By James Trueman
AFTER a whirlwind few years that have seen Friendly Fires catapulted into music’s big leagues, the band are not resting on their laurels.
Ed Macfarlane, Jack Savidge and Edd Gibson formed the band in St Albans in 2007, but had previously played together as 14-year-old school friends.
After going through the process of getting their name out there through playing scores of gigs, recording demos and a lot of hard work, they were signed by XL records in March 2008. They released their self-titled debut album in September 2008, to much critical and commercial success, with Songs such as ‘Paris’, Jump in the Pool’ and ‘Skeleton Boy’ being used on such things as the BBC’s festival coverage, and US show ‘Gossip Girl’.
Their hard work was rewarded with nominations for the coveted Mercury Music Prize in 2009 and two 2010 Brit Awards including Best Breakthrough and Best British Group.
Following this success, the band are in the process of putting together their as yet unnamed second album. And guitarist Edd Gibson is encouraged by how recording is going so far.
He said: “We’ve got about six or seven tracks done already.
“It’s a totally different experience to recording our first album, but I think we are finding it more rewarding.”
He added: “I think we have just got a lot better at writing and recording.”
The band is going against the grain for recording this album, by opting for the more primitive setting of singer Ed Macfarlane’s garage.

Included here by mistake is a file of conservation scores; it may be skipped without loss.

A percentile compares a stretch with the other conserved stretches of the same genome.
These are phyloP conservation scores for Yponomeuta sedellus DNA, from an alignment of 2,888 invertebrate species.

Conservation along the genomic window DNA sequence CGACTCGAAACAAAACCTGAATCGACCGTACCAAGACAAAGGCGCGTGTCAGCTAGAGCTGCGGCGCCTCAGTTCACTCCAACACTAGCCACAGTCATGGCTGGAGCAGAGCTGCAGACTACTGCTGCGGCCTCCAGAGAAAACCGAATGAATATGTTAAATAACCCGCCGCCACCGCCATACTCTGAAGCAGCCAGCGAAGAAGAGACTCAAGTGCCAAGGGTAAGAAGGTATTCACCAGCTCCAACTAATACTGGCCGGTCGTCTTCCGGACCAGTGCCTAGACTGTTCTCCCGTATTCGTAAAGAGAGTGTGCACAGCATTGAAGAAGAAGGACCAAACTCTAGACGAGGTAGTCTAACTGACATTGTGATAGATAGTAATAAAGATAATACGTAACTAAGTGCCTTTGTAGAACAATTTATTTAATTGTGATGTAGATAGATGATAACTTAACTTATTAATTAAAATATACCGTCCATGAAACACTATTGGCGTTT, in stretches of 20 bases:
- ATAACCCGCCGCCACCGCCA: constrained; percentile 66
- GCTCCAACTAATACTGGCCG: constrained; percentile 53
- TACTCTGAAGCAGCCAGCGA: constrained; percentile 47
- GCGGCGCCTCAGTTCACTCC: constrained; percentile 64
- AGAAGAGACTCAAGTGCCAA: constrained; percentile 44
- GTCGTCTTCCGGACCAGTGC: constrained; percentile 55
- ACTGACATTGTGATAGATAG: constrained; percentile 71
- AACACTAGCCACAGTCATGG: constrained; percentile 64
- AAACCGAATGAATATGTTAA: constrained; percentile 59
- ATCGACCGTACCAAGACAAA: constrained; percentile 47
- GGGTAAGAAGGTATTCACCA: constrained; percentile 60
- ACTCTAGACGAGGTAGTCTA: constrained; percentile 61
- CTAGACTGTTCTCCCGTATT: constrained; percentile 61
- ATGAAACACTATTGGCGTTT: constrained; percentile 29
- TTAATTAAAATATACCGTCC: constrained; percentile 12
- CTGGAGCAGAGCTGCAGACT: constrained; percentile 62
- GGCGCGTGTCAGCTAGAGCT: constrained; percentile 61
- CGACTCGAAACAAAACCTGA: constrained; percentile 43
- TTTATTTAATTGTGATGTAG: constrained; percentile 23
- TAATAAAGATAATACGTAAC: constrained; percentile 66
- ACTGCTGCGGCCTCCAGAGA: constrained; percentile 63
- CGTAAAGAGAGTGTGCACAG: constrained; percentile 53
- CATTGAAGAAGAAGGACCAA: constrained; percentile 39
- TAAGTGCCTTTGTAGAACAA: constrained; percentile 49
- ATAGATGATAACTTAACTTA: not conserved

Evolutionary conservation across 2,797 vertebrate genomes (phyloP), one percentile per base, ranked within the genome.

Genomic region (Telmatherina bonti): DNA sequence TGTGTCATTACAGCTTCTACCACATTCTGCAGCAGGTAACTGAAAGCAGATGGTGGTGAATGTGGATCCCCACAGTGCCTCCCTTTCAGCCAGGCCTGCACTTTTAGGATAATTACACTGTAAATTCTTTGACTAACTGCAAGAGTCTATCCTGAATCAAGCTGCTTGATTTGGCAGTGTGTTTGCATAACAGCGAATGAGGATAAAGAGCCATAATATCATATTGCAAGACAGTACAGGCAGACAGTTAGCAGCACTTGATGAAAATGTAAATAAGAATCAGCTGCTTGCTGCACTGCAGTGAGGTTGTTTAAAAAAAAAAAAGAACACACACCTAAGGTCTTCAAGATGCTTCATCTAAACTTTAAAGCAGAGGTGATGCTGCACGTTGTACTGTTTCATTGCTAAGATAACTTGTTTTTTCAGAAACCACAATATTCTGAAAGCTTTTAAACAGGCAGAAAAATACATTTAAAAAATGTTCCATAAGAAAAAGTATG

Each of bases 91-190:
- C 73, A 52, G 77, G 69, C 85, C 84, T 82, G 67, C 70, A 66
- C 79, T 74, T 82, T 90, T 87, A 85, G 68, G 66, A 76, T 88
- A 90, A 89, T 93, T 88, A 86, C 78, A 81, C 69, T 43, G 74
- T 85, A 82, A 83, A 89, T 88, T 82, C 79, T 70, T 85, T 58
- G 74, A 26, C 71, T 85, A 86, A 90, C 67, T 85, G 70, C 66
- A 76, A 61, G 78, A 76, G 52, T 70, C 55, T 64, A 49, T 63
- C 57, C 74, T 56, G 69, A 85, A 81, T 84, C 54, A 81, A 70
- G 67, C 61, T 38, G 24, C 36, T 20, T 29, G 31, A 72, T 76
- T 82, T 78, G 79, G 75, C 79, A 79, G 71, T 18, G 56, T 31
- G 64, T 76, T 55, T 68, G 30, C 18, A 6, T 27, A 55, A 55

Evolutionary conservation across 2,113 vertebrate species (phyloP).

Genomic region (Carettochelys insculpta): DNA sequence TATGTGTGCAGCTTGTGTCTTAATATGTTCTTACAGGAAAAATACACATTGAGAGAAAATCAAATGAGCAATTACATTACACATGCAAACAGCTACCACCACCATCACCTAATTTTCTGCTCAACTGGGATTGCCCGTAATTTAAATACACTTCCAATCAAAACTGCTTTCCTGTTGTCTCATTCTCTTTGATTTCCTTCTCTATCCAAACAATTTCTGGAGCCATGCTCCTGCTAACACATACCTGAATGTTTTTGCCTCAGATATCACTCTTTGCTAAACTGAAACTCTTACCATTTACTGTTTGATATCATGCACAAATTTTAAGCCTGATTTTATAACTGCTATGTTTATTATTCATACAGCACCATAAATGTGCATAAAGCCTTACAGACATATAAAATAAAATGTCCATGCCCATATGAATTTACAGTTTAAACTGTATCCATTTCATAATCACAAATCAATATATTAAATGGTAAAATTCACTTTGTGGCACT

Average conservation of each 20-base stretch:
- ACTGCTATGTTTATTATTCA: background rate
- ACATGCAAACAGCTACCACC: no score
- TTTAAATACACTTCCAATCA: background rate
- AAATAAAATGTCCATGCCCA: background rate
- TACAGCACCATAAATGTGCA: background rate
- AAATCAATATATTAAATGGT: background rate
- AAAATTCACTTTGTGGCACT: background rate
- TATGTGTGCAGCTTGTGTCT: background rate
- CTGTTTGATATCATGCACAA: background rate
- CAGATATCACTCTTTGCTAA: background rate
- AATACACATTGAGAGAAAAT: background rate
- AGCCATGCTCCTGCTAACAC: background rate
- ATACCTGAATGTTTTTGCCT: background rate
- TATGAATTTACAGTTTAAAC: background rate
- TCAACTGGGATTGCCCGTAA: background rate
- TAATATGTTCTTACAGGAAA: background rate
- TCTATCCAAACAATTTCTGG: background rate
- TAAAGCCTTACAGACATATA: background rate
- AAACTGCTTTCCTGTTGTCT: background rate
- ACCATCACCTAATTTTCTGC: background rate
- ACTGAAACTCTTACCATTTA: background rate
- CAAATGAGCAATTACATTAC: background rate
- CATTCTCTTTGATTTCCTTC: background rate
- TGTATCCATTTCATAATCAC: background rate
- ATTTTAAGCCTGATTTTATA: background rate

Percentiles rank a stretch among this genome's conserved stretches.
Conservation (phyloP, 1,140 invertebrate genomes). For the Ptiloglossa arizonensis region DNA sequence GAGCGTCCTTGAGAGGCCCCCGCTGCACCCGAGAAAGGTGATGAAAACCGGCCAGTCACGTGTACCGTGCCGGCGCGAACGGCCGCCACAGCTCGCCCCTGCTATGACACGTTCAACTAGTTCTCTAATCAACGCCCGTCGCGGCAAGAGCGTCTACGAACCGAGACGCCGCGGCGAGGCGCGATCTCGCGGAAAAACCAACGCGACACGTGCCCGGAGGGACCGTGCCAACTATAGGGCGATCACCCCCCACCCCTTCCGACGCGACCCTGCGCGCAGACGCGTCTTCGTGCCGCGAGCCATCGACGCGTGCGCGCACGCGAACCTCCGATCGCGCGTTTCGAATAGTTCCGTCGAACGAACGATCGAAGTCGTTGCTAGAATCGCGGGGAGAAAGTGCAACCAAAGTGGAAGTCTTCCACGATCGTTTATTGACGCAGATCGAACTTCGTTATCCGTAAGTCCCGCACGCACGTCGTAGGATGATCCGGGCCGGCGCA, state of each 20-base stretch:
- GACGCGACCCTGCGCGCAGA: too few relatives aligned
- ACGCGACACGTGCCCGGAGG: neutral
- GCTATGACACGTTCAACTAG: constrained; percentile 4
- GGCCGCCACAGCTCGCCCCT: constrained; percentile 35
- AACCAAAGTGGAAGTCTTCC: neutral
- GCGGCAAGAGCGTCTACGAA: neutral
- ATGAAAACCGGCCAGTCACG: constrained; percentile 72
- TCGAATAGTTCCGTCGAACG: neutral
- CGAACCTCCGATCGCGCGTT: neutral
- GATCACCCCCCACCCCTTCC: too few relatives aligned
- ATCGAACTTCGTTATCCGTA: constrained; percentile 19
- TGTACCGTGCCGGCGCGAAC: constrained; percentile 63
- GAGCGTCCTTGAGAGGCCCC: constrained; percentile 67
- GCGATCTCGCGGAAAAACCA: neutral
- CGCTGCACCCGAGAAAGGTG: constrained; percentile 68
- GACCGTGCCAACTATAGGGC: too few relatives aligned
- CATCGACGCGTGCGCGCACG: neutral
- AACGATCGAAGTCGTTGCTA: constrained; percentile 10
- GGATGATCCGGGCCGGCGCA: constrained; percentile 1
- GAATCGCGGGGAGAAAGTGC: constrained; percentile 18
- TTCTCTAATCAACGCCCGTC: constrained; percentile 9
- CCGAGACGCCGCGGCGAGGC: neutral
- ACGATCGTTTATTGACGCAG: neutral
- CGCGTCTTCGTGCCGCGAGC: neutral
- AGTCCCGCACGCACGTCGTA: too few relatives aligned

“It’s in a little country house in the sticks, just outside St Albans, away from people so we don’t bother them with all the racket.”
The band are producing this album after doing the same on their first and Edd thinks they are showing a more developed sound.
He said: “As a band, I think we really found what we were good at doing towards the end of the first album.
“So we are concentrating our attentions on doing things in that mould.
He added: “But we have already got three tracks that would be really good singles, and have played some of them at gigs and they have gone down really well.”
They hope to have all of the recording done by October, with the aim of releasing it in January 2011.
As with every summer, the festival season rears its head, and time, for any band, becomes a premium. But they have ensured they don’t get too bogged down in jet-setting to too many different places.
Edd said: “It’s getting quite busy already but we are still trying to fit in time to record the album, and we aren’t playing every festival we’ve been offered.”
On the future of the band, Edd reckons they still have a lot of shelf-life in them.
“I think we have definitely got a few more records still in us.
“I hope we’ll soon be getting pretty big, and I think we have the songs to do it.”
Regarding live shows, Edd revealed they want to bring something new to the stage other than just flashing lights and smoke machines.
He said: “We want to bring invention to our gigs like the Stop Making Sense tour by Talking Heads, where they seemed to have every instrument ever made on stage.
“We don’t want to just recreate our music as it is on record but give the fans something different.”
The hectic festival schedule poses the question whether they’ll have the time to catch England in the World Cup. But Edd hopes they can do their best to watch most of the matches.
He said: “Yeah it’s going to be tough trying to fit the gigs around the games, but hopefully we can catch them all.
“We have a gig on the night of the USA game, so I hope people aren’t too downbeat after we either get beat by the USA or have a goalless draw!”